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Local News

  • Inglis, Yankeetown prepare for expected flooding

    By Mike Wright

    Yankeetown Town Hall had a little bit of redecorating take place Thursday.

  • Missing plane recovered

    A missing single-engine plane en route to Cedar Key from Brooksville on Feb. 12 was recovered Sunday afternoon, a week after it went missing, approximately seven miles south of Cedar Key.

    The Levy County Sheriff’s Office, private boating service Sea Tow, and Florida Air Recovery, LLC were searching the waters Sunday during the discovery, near where the body of the pilot, Jasper Jerrels, 65, was found Tuesday.

  • CK historians present unique program

    Hannah Healey and Dr. John Andrews will be the featured presenters in March and April at the Cedar Key Historical Society Coffee. Both programs start at 10 a.m. in the Community Center.

  • Businesses remain open while Dock Street closed

    Businesses located along Dock Street will remain open while the street is closed to repair hurricane damage beginning Monday, March 13. The Levy County Road Department estimates repairs to be completed within seven business days, however, the length of time could be longer or shorter.

     The road will be closed to motor vehicle traffic on each end of Dock Street.

  • County criticized over handling of insurance, wage changes

    The Levy Board of County Commissioners Tuesday came under criticism during public comments for their handling of recent changes to insurance and wages for county employees.

    The Board on July 18 voted unanimously to cap insurance payouts while offering tiered offsets in the form of increased wages.

    Sally Ann Collins introduced the issue in public comments, lamenting the lack of transparency over the changes. She criticized the Board for voting on the changes during an afternoon budget meeting, rather than during it’s regular morning meeting.

  • County caps insurance payouts for employees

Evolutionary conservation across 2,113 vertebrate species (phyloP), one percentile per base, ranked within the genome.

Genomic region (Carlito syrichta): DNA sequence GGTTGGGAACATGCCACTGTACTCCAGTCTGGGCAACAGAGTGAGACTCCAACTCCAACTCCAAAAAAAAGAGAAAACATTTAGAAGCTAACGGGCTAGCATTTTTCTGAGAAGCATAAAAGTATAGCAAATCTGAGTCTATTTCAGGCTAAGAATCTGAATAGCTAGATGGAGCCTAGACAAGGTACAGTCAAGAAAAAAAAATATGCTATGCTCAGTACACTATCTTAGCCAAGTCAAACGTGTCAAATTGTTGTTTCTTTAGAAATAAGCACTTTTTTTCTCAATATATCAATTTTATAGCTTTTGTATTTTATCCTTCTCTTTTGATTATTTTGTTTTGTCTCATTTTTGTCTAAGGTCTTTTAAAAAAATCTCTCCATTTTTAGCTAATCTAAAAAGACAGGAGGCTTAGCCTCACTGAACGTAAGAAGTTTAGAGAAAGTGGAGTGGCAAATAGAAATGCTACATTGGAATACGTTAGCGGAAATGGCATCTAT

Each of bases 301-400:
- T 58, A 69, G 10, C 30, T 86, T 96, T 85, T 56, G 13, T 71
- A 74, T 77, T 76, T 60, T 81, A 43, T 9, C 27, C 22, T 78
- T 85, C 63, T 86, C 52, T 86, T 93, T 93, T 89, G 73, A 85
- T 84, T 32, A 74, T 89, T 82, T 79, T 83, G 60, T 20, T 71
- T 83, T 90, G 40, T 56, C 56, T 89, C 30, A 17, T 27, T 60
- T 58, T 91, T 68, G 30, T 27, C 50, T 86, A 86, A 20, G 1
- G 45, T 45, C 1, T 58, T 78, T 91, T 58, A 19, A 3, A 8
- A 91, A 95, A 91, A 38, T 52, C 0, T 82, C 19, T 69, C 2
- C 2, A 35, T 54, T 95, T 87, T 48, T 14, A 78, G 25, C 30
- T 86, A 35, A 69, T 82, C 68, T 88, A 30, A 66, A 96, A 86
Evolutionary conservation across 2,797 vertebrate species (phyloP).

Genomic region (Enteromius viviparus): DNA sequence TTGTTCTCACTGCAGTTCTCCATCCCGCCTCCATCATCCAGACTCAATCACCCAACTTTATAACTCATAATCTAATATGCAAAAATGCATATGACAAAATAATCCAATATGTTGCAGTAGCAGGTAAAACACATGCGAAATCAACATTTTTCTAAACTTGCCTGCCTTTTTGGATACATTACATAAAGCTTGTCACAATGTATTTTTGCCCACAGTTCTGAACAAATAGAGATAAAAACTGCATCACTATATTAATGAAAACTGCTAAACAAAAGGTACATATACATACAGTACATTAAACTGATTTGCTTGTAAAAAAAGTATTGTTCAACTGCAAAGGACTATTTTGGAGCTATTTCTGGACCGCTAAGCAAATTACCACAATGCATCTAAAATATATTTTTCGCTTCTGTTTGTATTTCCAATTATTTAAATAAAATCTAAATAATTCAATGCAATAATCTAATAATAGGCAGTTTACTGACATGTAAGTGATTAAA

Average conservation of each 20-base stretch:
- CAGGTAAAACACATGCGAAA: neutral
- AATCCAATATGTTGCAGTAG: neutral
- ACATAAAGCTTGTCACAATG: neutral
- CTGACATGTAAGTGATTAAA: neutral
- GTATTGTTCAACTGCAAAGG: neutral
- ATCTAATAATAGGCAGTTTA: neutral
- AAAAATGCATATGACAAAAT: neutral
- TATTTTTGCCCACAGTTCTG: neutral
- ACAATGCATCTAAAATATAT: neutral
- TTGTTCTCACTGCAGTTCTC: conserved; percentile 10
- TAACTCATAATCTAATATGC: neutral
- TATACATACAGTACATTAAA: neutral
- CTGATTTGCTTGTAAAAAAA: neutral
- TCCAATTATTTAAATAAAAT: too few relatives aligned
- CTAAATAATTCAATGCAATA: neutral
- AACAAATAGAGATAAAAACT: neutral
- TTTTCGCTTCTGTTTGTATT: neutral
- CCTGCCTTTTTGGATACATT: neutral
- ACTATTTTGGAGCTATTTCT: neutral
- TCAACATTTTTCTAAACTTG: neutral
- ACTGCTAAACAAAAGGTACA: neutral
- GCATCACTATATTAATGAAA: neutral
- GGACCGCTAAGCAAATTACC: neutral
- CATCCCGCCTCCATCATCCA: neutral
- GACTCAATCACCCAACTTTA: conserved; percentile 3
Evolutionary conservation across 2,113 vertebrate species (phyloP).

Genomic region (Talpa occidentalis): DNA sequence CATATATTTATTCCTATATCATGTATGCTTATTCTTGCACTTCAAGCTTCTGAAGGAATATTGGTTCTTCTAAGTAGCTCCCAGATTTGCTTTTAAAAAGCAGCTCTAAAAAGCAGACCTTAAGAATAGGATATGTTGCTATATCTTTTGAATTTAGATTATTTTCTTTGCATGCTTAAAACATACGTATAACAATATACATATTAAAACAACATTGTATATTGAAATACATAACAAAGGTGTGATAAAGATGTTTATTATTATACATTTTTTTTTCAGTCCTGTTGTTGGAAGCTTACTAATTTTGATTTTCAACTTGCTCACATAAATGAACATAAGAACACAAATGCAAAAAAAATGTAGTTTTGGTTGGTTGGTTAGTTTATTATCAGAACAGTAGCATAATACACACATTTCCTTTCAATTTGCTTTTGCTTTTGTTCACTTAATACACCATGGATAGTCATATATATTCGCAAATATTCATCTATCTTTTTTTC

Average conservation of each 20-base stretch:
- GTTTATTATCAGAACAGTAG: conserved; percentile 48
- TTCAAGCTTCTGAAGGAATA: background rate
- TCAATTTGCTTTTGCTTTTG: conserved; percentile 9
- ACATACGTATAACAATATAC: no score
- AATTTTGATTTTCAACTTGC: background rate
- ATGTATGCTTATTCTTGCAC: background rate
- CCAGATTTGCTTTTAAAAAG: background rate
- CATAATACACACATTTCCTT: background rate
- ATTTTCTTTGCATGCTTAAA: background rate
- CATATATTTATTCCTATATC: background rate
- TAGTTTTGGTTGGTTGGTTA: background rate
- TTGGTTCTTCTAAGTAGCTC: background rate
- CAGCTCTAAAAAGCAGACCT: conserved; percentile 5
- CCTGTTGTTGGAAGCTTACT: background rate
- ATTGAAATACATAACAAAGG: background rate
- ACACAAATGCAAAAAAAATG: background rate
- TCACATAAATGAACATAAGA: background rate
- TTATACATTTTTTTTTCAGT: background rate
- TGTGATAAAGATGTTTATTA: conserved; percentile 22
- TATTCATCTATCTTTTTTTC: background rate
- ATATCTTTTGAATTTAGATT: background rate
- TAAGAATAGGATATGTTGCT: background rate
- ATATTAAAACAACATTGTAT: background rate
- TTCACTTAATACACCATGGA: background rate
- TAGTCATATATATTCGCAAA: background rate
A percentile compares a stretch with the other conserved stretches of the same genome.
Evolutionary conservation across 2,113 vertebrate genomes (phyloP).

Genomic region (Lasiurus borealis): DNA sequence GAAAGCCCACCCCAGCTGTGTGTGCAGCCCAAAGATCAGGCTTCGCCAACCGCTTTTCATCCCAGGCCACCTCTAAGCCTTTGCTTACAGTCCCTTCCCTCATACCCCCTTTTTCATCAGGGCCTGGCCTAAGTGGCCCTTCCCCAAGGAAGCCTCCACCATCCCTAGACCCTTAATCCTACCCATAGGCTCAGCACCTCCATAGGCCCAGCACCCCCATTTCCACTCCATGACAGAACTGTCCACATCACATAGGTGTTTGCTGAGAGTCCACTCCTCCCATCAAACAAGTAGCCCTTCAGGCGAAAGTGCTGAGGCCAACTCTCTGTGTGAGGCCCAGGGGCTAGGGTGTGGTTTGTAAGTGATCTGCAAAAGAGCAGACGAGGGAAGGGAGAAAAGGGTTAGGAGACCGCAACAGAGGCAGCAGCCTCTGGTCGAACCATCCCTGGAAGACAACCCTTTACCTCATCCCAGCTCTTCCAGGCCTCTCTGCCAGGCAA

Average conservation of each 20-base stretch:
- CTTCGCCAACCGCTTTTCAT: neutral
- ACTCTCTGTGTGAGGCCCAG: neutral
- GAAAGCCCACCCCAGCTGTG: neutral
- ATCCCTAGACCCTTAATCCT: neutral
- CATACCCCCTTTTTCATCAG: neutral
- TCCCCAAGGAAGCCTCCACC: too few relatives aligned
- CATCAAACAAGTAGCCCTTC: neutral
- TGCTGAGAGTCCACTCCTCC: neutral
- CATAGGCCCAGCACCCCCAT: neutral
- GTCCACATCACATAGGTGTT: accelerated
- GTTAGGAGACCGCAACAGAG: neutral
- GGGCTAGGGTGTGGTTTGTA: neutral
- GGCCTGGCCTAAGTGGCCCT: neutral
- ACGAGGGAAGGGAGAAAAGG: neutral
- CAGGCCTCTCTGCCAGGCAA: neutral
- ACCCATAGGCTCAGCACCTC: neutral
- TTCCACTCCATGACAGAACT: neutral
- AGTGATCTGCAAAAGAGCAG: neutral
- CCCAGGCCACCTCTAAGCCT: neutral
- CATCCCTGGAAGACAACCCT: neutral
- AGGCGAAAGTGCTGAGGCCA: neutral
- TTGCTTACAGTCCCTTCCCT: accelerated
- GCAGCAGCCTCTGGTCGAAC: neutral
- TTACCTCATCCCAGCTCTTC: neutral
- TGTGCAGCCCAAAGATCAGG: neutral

Levy County is on the high end of spending on health insurance for employees among Florida counties, and it’s proving costly to keep up with rising insurance costs while still offering competitive compensation packages to recruit and retain its workforce.

    At the Board meeting on July 18, the County Commission voted unanimously to cap its health insurance payouts for non-elected county employees who sign up for insurance.

  • County adopts tentative millage rate

    Levy County was on its way to being unable to pay its bills by the end of 2019, according to budget figures presented by Finance Officer Jared Blanton at the tentative millage meeting Thursday, Aug. 3, in Bronson.

    Recent moves by the county commission – most notably, an uptick in millage, a new gas tax, department cuts and reallocations, and, going forward, a cap on employee insurance plans – have helped paint a more optimistic financial future for the county.

  • IFAS ‘science’ protects lawns, not springs

    By Bob Palmer, Florida Springs Institute

  • Walker seeks help for Levy Arc

    By Rebecca Gallagher, Citizen Correspondent

    “Ms. Betty” Walker spoke to the Chiefland Rotary Club Wednesday, July 26, as executive director of Levy County Arc to ask for “help.” Walker is also mayor of Chiefland.

    The Levy County Arc is a chapter of The Arc, the largest community-based national organization advocating for individuals with intellectual and/or developmental disabilities (I/DD).

  • Walker seeks help for Levy Arc

    By Rebecca Gallagher, Citizen Correspondent

    “Ms. Betty” Walker spoke to the Chiefland Rotary Club Wednesday, July 26, as executive director of Levy County Arc to ask for “help.” Walker is also mayor of Chiefland.

    The Levy County Arc is a chapter of The Arc, the largest community-based national organization advocating for individuals with intellectual and/or developmental disabilities (I/DD).